Dog and Cat Control Law (Ontario)
Chapter 1 - Overview
This Dog and Cat Control Law (Ontario) Guide tries to integrate the several Ontario laws that deal with the control of dogs and cats into a comprehensive, coherent whole.
Given the significant interest in this area of law amongst cat and dog rescuers and private shelters out there, I have pondered a better name for it - one acknowledging that the law can be expected to develop towards accomodating those efforts. However the fact remains that the law on feral and stray cats and dogs is overwhelmingly that established by Ontario and by municipalities for their control, primarily for perceived nuisance and - in the case of dogs - also safety reasons.
This Guide does not address issues of animal welfare in the sense of care standards or anti-cruelty laws, except as a natural consequence of trying to keep them out of the nastier aspects of Ontario's pound system. I anticipate in the near future writing a sister Guide: "Animal Welfare Law in Ontario", as soon as Bill 50, which amends the OSPCA Act, is passed into law. That Bill will greatly expand both the range of substantive protections for animals in Ontario generally, and the procedural oppourtunities for its enforcement.
That said, I have already written a sister Guide on the topic of "Animals and the Criminal Law (Cruelty)(Canada)", which explores the primary federal criminal anti-cruelty laws. This topic is very much a foundation for understanding all Canadian animal laws.
As readers will soon realize, this Guide is overwhelmingly about the legal situation of dogs, as they have attracted the bulk of legal regulation. Consequently, I have addressed cats in their own specific chapter [Ch.9], to clarify issues that are unique to them, and to indicate which of the other legal regimes apply to them as well. That chapter is the best starting place for those interested in cats alone.
(b) Seizure and the Pound System
The heart of Ontario (and municipal) dog and cat control law is the nexus between seizure of animals under municipal by-laws or the Dog Owners Liability Act (DOLA), and their delivery to municipal pounds.
By this simple set of events, legal machinery of huge significance for the life and well-being of the animal moves quickly into operation, and we find ourselves driven inexorably onto the dangerous ground of the Animals for Research Act ["ARA"]. While many municipalities have established quite compassionate and progressive treatment of pound animals, this is not always the case. Some seized Ontario animals are still sent off to the uncertain fate of research, from which only very few return.
I address the law of seizure in Ch.2 and the law of pounds and research sale in Ch.3.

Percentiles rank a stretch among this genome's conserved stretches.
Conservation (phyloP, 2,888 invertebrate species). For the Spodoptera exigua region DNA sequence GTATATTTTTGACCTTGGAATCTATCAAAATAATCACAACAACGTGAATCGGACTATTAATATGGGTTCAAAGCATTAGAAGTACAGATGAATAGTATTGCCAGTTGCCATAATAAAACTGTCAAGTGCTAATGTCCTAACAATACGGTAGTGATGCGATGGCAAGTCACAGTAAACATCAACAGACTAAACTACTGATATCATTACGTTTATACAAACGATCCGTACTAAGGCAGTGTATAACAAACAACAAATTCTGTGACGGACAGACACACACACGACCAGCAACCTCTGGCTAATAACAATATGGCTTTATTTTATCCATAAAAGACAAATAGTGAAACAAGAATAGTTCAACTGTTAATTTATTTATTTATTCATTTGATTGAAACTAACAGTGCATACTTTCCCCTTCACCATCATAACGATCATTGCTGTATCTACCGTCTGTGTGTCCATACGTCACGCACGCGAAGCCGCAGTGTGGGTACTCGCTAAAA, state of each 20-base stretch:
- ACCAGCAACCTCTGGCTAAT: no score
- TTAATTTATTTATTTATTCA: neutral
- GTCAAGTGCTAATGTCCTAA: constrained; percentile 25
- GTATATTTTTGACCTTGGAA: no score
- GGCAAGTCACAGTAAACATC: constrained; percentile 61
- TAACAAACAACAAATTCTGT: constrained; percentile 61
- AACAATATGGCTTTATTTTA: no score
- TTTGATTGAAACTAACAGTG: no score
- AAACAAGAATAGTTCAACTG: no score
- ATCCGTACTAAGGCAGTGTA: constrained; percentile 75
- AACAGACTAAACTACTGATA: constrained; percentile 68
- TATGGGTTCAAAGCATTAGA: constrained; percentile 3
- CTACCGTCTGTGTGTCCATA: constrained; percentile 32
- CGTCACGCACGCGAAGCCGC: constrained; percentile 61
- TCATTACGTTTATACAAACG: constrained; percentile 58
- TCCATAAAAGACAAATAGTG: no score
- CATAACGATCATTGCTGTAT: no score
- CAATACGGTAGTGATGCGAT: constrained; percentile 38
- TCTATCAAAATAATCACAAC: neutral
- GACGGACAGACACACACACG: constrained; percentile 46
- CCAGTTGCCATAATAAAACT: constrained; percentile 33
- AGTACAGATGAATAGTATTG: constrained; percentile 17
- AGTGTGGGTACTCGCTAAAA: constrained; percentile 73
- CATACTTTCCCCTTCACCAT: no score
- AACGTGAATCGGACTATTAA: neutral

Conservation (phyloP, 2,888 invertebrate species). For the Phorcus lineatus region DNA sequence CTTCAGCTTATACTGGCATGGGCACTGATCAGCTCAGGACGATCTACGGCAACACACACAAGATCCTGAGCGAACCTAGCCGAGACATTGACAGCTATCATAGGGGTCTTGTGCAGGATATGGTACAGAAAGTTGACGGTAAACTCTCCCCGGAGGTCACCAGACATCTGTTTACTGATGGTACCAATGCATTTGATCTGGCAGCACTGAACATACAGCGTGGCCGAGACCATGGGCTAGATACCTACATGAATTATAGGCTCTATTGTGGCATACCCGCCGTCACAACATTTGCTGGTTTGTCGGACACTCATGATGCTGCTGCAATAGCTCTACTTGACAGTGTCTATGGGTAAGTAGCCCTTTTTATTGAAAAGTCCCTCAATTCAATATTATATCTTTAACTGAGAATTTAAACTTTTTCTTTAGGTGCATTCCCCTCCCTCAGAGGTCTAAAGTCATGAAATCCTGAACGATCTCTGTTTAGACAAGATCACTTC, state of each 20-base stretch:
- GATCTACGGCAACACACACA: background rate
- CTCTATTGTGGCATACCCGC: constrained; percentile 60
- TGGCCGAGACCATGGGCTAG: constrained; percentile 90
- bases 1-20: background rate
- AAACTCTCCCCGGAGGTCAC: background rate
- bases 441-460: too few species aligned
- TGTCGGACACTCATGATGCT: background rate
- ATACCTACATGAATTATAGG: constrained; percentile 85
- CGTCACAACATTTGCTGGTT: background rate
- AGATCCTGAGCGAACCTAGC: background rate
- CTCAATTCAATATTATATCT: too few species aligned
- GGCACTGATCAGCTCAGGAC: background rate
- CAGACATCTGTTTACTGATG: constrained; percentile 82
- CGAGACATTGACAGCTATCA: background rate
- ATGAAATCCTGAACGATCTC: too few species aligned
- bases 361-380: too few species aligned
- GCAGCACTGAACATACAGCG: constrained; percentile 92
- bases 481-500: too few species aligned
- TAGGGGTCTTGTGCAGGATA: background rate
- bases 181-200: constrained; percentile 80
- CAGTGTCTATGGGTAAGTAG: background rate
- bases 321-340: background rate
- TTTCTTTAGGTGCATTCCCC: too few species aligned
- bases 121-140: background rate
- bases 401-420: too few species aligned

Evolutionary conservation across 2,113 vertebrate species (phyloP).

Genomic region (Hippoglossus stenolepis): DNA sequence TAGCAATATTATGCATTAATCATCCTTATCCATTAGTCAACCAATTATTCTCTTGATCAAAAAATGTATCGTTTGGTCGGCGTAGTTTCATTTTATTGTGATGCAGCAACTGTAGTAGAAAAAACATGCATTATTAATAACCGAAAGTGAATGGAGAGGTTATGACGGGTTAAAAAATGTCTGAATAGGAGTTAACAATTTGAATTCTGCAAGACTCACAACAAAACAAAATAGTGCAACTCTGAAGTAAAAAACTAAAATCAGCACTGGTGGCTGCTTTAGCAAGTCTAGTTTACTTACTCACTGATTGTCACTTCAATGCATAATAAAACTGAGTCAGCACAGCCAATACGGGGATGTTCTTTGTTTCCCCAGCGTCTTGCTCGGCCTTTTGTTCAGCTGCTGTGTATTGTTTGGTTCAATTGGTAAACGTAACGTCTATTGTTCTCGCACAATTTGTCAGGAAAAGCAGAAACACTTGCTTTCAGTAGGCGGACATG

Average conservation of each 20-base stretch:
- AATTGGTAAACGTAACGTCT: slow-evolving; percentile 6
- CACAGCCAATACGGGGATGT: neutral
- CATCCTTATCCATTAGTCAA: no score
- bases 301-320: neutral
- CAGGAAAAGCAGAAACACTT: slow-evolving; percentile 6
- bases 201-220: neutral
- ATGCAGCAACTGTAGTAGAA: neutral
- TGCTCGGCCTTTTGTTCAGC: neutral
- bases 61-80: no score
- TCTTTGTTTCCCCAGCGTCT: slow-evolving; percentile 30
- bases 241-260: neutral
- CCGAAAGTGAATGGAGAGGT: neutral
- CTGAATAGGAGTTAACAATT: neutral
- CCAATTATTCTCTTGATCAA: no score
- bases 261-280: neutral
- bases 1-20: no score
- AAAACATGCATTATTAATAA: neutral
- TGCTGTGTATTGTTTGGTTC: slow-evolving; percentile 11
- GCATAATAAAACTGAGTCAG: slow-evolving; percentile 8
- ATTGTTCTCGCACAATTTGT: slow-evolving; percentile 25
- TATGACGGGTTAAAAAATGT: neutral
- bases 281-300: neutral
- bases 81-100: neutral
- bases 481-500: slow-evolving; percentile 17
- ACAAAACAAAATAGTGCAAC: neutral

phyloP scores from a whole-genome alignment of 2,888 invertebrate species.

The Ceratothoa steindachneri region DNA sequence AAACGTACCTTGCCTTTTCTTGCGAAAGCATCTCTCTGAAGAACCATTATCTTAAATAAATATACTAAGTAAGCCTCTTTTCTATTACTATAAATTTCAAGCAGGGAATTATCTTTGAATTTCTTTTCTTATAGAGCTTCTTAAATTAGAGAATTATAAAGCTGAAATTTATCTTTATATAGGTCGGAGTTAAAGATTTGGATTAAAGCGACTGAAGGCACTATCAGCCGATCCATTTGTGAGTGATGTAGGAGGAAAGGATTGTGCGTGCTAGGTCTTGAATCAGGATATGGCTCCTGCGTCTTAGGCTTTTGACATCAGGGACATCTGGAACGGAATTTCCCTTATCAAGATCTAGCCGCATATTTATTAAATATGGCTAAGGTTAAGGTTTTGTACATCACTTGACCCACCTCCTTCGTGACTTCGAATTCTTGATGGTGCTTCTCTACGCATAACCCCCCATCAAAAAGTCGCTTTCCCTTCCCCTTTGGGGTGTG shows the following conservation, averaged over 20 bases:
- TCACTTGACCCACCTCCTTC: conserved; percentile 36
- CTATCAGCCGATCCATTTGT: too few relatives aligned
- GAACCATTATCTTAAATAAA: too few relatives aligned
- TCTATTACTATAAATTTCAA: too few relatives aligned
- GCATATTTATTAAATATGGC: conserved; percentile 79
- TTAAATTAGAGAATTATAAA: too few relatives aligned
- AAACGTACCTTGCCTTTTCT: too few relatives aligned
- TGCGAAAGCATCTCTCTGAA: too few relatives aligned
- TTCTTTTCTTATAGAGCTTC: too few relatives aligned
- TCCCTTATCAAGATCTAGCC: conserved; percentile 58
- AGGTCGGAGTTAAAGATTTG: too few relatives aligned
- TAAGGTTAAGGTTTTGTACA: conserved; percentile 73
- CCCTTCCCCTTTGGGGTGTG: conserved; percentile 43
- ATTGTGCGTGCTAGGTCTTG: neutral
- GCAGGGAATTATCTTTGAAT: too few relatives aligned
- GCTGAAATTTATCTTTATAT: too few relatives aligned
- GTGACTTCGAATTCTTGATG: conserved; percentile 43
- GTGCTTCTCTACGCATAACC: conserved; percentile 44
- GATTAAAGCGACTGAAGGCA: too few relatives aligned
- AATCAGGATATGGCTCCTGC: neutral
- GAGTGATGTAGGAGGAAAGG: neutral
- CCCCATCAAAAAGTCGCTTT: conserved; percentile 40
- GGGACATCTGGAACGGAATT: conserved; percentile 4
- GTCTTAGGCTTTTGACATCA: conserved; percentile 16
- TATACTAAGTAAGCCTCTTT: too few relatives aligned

Shelters are also addressed in Ch.3. I distinguish shelters from pounds as they do not trigger the operation of the Animals for Research Act, leaving them very much in the same legal position as most "owners" of animals.
That said, the ownership status of 'found' animals is quite legally uncertain, and in most cases will remain practically uncertain for the time that the animal will be in shelter care before adoption. This is a topic of great importance to animal rescuers, uncertain as to whether a cat or dog "at large" is truly a stray, feral cat - or simply let run free by nearby owners.
(d) Pit Bulls
Readers are likely aware of the 2005 amendments to DOLA and the ARA, which imposed the pit bull ban [Ch.5]. While this ban grandparented into legality pre-existing pit bulls, it did so with strict requirements of leashing and muzzling while in public, and sterilization. The ban has numerous other aspects including limited bans on transfering such "restricted" pit bulls, bans on importation and breeding, and more.
"Banned" pit bulls on the other hand are simply illegal and subject to immediate seizure and delivery to a pound, where their options are few and mostly unhappy.
(e) Dog Control and Destruction Orders
The Dog Owners' Liability Act ["DOLA"] has a specific court application regime for addressing dogs (typically not "in custody") accused of biting, attacking or menacing - and for persons accused of otherwise violating DOLA provisions with respect to specific dogs.
This regime [see Ch.4] provides for court applications for dog control and destruction orders. As is the situation for pit bulls in pounds, pit bulls under this court order regime are treated very harshly.
Like most Ontario regulatory regimes, both DOLA and the ARA create prosecutable offences for violation of most of their provisions [see Ch.6].
That said, prosecutorial enforcement of the ARA is prohibited to any except ARA inspectors. On the other hand, DOLA offences may be privately prosecuted but are almost all designed to bolster control efforts - not to advance animal welfare goals.
Of course, it is still possible to lay criminal anti-cruelty charges - in a proper case - in relation to pound, research facility or other related activities.
(g) Other Topics
Also addressed in this Guide are traditional issues of dog trespass, mostly arising in agricultural food animal situations [see Ch.7].
As well the always important - and soon to be
expanded (into animal welfare) - role of municipalities in dog and cat control is addressed in Ch.8.